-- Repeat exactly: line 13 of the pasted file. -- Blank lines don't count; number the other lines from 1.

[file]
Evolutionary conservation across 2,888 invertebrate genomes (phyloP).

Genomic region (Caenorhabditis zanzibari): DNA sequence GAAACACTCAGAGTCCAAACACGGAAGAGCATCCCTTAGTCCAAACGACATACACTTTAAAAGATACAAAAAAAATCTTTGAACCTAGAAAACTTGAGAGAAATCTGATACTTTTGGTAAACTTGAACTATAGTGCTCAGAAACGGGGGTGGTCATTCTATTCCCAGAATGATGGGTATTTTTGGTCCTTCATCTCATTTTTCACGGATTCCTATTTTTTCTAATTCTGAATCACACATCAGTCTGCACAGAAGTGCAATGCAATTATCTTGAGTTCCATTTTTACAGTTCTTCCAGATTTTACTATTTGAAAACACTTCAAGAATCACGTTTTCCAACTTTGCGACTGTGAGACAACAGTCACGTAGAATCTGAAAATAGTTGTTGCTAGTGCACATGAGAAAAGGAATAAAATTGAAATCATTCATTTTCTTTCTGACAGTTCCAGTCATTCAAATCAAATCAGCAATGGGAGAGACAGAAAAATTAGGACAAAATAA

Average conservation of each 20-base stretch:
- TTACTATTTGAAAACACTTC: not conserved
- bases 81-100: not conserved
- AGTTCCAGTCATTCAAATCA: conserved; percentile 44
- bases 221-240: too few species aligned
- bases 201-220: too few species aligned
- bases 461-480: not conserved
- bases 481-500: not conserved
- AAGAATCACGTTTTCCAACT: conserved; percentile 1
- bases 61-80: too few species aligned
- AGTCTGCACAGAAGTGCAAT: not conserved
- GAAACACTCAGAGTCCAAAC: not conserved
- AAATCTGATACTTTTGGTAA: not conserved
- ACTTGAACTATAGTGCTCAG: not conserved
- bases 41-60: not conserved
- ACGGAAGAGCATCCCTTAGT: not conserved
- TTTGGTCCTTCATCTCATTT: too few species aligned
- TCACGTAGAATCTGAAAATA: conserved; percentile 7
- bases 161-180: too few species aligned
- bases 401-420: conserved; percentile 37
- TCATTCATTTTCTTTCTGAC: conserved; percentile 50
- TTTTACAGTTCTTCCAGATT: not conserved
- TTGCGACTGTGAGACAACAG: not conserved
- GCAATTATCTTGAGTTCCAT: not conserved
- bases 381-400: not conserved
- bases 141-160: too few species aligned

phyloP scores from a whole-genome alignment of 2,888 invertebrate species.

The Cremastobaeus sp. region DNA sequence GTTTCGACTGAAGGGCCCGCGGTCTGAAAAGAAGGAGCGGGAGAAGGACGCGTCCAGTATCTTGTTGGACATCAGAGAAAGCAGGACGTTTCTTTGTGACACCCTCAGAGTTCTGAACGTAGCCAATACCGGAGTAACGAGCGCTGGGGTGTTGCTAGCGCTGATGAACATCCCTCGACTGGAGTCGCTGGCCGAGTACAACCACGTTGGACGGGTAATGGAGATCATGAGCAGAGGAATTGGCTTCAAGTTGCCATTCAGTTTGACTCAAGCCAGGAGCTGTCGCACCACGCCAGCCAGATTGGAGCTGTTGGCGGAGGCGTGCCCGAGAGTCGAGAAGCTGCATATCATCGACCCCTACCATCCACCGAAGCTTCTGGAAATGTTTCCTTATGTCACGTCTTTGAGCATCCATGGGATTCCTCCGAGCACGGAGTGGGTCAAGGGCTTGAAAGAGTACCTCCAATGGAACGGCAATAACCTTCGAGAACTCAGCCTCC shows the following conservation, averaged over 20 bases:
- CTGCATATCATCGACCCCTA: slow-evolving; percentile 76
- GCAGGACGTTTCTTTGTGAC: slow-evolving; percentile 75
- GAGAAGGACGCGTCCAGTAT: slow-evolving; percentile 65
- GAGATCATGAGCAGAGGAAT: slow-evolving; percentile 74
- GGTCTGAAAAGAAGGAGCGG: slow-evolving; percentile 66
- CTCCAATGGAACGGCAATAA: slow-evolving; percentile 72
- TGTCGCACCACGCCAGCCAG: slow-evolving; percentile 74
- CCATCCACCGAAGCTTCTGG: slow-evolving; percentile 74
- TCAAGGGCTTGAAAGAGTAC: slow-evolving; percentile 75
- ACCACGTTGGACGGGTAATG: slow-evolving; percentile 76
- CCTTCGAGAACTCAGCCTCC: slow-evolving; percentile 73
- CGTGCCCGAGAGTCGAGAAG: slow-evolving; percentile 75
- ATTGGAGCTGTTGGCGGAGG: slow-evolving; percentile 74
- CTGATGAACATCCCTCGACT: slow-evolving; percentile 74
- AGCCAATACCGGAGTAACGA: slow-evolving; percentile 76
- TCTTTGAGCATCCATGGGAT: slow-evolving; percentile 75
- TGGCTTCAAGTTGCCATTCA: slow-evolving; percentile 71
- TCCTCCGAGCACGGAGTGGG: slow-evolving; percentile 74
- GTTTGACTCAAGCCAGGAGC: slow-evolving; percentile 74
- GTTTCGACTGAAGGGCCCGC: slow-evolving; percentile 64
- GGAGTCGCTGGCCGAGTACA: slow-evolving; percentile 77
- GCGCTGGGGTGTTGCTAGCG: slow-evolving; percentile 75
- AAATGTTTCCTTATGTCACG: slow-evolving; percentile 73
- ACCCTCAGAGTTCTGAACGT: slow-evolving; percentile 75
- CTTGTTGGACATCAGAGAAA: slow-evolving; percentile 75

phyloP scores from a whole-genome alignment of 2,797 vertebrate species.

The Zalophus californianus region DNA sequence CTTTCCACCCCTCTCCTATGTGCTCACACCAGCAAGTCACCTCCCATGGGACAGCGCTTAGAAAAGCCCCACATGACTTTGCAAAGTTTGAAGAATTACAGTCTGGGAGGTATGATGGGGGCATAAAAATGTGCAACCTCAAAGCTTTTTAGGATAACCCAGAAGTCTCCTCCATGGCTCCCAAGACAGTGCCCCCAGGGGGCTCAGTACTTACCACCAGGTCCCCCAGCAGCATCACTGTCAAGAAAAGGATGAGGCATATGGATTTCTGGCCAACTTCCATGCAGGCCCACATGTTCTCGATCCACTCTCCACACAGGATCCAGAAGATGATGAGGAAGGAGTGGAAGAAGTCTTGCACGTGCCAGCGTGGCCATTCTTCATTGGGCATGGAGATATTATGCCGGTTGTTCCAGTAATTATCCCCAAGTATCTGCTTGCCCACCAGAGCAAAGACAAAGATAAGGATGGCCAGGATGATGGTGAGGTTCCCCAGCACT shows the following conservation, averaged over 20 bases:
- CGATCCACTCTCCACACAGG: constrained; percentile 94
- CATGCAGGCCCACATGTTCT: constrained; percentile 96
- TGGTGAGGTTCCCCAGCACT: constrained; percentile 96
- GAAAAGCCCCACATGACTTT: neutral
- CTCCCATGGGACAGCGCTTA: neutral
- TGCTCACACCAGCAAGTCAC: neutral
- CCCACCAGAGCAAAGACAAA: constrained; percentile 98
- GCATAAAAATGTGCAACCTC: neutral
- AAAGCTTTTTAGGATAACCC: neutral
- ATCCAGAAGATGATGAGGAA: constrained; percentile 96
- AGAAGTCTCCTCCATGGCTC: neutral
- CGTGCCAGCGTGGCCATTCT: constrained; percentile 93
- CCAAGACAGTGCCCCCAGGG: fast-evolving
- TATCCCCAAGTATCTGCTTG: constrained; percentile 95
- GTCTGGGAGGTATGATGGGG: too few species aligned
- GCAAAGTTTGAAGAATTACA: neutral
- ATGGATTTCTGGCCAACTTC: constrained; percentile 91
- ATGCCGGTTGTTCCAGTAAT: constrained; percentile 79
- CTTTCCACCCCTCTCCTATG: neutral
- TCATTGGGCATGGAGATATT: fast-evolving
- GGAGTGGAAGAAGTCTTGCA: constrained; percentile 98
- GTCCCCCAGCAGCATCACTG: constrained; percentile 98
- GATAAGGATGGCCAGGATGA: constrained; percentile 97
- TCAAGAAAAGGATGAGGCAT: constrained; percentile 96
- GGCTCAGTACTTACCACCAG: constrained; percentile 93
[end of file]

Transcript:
- AGTCTGCACAGAAGTGCAAT: not conserved